Capital Gazette wins special Pulitzer Prize citation for coverage of newsroom shooting that killed five

Two get probation in beating

The Baltimore Sun

The two men who did nothing to stop the violent assault on a 73-year-old veteran Sun journalist -- who was kicked and beaten unconscious on a downtown street -- were sentenced yesterday to probation.

Baltimore Circuit Judge John M. Glynn said that the criminal implications of Gregory Kulla's and Latar Bradshaw's inaction in February 2006 were less than the moral ones.

The man convicted of carrying out the beating, Phillip M. Carter, 20, has been sentenced to 30 years in prison.

"It's morally shocking," Glynn said. "This sort of offense leads to a decrease in my faith in mankind. It cries out for some sort of explanation as to why."

Bradshaw, who had pleaded guilty in November to first-degree assault and conspiracy to commit robbery, was sentenced yesterday to a suspended 20-year sentence.

Kulla, who had pleaded guilty in November to second-degree assault and accessory after the fact, received probation before judgment.

Both will have to serve three years' probation.

Bradshaw, 24, had egged on Carter, whom he knew from the neighborhood, into robbing the reporter, Carl A Schoettler, who is now 75, after he was involved in a fender-bender with Kulla on Fayette Street near City Hall.

Assistant State's Attorney Rita Wisthoff-Ito said Schoettler has no recollection of the attack, which makes it difficult to prove assault against Bradshaw and Kulla.

"This is a good plea," she said. "Unfortunately, it's not against the law to not help people."

Bradshaw apologized yesterday and said he never intended for Carter to act on his comments. "He was drinking that night and running about," Bradshaw said. "I had my child with me. It was cold."

After the attack, Bradshaw and Carter split the money taken from Schoettler and then got into Kulla's van. Prosecutors have said Kulla, who did not know the two, drove them away.

Glynn pressed Bradshaw for a reason for not calling 911 after the attack. "I was kind of scared," he answered.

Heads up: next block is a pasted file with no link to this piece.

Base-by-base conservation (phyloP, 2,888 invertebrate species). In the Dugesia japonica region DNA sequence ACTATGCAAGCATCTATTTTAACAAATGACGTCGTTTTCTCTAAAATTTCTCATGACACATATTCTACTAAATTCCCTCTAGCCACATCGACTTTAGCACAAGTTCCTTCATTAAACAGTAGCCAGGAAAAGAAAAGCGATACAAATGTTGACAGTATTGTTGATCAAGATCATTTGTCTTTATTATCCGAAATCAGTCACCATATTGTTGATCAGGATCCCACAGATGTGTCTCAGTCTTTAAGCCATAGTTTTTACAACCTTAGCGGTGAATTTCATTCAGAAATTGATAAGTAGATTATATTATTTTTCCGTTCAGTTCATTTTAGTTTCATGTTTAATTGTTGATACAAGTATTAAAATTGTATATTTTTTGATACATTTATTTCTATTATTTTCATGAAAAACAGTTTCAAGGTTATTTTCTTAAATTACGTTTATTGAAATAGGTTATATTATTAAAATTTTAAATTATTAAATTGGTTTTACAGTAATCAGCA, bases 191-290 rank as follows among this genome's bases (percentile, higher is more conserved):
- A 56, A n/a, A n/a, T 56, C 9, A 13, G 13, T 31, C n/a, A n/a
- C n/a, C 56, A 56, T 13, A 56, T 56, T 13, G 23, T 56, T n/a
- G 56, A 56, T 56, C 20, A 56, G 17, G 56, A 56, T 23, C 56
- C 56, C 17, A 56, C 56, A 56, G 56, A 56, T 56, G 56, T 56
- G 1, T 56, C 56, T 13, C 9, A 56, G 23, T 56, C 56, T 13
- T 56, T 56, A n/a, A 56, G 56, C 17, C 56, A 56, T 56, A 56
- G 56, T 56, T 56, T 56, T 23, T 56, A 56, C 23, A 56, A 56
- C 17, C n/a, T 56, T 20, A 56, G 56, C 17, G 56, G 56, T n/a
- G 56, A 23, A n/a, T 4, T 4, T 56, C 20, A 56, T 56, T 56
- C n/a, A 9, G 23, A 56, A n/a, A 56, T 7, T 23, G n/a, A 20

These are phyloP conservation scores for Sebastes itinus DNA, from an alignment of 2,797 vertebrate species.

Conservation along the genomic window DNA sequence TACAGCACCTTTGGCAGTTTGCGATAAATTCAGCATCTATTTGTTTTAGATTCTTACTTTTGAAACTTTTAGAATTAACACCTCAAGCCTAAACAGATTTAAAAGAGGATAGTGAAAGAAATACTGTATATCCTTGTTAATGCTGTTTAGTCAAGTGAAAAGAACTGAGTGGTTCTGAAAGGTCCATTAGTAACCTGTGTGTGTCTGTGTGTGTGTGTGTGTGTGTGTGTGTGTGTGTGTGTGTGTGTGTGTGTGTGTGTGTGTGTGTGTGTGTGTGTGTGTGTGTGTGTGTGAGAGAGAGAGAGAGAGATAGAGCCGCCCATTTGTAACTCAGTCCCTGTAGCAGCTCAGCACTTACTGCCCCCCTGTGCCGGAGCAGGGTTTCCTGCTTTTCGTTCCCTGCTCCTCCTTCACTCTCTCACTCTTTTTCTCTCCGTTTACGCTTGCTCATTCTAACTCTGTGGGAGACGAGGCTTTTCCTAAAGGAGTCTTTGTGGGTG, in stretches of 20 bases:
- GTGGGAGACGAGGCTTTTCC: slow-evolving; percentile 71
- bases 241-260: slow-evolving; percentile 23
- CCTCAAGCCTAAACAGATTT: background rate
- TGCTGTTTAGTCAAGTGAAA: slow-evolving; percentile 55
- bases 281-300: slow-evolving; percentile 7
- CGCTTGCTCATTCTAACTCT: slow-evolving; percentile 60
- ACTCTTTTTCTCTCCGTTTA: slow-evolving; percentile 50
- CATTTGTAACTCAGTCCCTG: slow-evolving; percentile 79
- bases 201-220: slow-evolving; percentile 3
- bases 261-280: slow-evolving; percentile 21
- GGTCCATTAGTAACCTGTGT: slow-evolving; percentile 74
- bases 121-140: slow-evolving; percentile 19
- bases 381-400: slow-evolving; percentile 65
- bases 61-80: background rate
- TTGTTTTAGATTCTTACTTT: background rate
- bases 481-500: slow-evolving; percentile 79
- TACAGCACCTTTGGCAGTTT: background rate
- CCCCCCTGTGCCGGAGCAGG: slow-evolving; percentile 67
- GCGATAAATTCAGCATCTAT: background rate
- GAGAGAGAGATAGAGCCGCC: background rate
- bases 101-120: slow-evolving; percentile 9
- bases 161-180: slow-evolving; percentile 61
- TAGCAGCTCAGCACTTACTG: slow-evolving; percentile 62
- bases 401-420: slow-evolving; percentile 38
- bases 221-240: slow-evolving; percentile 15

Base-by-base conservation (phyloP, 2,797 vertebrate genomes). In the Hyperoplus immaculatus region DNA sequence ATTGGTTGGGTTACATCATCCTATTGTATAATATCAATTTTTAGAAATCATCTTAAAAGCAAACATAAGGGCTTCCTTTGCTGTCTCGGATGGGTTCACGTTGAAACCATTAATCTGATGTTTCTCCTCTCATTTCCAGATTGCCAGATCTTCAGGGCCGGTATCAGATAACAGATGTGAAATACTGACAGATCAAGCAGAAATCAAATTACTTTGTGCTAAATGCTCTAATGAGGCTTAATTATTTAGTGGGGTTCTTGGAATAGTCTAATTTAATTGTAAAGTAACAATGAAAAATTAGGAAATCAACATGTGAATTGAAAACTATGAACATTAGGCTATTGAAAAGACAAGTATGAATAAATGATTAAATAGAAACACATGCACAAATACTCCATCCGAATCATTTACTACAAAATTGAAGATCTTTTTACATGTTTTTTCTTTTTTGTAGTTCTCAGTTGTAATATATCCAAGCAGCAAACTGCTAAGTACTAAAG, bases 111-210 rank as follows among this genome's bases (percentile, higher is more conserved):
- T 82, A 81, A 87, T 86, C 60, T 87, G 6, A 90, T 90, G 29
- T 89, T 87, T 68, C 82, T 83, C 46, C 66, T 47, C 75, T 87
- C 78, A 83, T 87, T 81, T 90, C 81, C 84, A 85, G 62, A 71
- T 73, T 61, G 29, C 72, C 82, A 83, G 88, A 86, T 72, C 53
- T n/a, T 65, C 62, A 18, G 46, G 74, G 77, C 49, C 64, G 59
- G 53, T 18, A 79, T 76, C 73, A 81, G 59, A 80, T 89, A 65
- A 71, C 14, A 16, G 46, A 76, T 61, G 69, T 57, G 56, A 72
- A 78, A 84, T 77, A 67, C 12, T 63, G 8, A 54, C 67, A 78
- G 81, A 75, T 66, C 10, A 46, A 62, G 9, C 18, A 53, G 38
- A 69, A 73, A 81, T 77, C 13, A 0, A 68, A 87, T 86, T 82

Kulla, 38, initially did not want to say anything. His attorney, Leonard Shapiro, said Carter got into the van Kulla was driving for a strip club and ordered him to "just drive."

Kulla, in some limited comments, said people in the crowd were urging him and Schoettler "to fight" when they got out of their cars after the accident. The crowd later screamed at Kulla to give Carter a get-away ride, Shapiro said.

Kulla said that during a minor confrontation over the accident, Schoettler "slightly shoved" him.

Wisthoff-Ito reminded Glynn that the victim was 73 years old, shorter than Kulla, and a "frail, tiny little old man. I can't see him starting any altercation. I have no doubt Mr. Kulla shoved him first."

Schoettler and his son, who lives in Florida, and sister, who lives in Pennsylvania, did not attend but wrote letters, which Wisthoff-Ito read to Glynn.

Schoettler's son wrote that his father forgets names, repeats questions and suffers from headaches, all of which forced him to retire from the newspaper.

Kulla is "simply a coward," the son, Jim Schoettler, wrote. ""He's just as guilty as anyone. He's the most despicable one of the bunch."

Glynn told Kulla and Bradshaw: "Should such a thing happen in the future, I hope you'll remember this and behave with more nobility than you did here."

Copyright © 2019, The Baltimore Sun, a Baltimore Sun Media Group publication | Place an Ad